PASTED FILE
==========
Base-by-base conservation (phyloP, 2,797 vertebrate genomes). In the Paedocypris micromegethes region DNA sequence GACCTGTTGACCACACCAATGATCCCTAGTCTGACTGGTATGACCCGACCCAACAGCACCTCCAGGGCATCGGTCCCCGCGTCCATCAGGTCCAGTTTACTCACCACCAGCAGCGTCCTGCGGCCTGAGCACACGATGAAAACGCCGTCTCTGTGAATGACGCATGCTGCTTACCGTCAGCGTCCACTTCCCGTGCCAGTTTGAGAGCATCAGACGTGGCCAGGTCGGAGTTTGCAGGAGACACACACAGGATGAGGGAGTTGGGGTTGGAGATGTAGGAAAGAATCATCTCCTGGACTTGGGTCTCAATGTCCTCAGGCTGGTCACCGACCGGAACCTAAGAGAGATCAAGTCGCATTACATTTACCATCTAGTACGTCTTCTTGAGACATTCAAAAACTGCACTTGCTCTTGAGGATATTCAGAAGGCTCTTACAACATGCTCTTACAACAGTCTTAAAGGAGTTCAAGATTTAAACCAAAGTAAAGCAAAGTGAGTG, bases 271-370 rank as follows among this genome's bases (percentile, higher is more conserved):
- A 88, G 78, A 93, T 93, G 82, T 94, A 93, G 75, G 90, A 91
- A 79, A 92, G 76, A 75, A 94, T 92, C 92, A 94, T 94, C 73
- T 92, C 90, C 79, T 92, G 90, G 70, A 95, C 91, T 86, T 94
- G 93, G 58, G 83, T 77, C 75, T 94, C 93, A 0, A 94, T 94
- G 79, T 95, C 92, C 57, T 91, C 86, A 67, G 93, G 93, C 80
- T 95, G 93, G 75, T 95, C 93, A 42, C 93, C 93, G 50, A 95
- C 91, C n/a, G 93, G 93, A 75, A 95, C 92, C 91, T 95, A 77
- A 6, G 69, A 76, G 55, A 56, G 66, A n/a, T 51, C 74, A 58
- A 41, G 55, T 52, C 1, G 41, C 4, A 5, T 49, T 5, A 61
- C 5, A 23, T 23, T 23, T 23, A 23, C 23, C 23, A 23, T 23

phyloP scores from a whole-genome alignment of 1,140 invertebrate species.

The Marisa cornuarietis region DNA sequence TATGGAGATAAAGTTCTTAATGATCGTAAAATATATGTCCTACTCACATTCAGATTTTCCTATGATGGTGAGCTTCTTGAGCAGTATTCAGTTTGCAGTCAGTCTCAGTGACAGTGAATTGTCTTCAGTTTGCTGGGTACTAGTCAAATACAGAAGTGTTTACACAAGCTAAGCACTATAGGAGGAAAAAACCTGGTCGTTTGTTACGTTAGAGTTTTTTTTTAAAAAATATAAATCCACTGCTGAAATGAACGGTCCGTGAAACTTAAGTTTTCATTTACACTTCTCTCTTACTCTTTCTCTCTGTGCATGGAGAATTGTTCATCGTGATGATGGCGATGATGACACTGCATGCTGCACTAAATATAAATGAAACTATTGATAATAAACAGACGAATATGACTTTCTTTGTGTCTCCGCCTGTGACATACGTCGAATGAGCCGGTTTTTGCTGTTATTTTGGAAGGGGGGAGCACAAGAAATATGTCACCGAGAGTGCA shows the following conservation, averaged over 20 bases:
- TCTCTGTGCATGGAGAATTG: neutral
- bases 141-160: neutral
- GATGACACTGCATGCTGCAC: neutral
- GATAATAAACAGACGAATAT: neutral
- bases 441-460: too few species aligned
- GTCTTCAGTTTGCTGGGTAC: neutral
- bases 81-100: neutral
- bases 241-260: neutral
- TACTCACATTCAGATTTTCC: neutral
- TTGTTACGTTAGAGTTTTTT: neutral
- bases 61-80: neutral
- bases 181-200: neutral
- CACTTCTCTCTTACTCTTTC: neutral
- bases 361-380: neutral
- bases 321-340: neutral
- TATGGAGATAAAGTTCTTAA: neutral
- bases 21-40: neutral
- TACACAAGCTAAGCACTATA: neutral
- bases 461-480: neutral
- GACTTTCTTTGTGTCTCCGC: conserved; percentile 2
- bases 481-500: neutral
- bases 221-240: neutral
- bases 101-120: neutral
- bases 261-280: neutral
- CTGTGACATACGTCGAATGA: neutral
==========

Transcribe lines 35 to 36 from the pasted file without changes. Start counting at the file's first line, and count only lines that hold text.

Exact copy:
- bases 221-240: neutral
- bases 101-120: neutral